Due to several ongoing nuclear safety checks, this coming autumn refueling season will see the U.S. miss out on about 20,784 megawatts of nuclear energy. That’s about 5 percent or 974 megawatts more than the 19,900 megawatts of nuclear energy capacity that was shut down last year around the same time.
Southern California Edison, the unit of Edison International (NYSE: EIX) which operates the San Onofre reactors in California, has stated that Unit 3 will not be refueling this October due to damage incurred by its steam generators. Earlier in January, Unit 2 had also been shut down for similar reasons.
The Nuclear Regulatory Commission has not yet signed off on repairs, and SCE is actually planning on reducing staff at the plant later this year.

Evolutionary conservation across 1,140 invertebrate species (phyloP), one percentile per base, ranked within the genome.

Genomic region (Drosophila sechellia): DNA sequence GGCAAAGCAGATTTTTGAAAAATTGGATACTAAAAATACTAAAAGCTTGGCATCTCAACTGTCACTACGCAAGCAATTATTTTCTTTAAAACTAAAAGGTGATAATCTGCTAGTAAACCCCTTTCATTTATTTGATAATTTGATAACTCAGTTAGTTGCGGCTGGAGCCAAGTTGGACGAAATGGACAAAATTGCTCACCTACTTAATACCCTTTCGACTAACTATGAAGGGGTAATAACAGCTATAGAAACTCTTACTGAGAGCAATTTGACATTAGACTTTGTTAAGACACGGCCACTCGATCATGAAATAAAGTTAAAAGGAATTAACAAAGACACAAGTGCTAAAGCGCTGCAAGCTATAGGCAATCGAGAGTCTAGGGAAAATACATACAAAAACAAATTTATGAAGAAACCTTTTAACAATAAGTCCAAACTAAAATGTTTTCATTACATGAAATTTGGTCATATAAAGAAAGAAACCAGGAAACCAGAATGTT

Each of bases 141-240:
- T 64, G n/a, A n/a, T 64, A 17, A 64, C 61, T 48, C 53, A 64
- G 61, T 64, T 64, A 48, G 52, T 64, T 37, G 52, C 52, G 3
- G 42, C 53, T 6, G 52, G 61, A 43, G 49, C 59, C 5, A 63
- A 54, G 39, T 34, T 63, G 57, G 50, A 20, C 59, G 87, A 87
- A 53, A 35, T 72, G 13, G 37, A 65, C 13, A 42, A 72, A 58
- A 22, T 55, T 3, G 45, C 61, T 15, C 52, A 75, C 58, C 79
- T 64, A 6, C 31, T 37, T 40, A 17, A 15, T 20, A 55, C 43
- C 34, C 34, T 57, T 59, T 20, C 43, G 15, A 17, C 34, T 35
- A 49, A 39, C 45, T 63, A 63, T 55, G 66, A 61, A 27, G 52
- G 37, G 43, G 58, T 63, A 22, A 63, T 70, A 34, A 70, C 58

Meanwhile, the Omaha Public Power District stated that the Fort Calhoun reactor will continue to be powered down for some more months. Attempts to restart that reactor began in September, but it ran into trouble.
After the disaster at Fukushima, domestic nuclear plants are undergoing safety checks to avoid a similar disaster.
Overall, the 104 domestic nuclear reactors generate around 101,200 megawatts of electricity, which is enough for around 80 million households. Their outages are of great interest to natural gas traders, since plants burning gas tend to take up the slack when nuclear reactors go offline. The proportion is, roughly, one billion cubic feet of gas for 5,000 megawatts of electricity.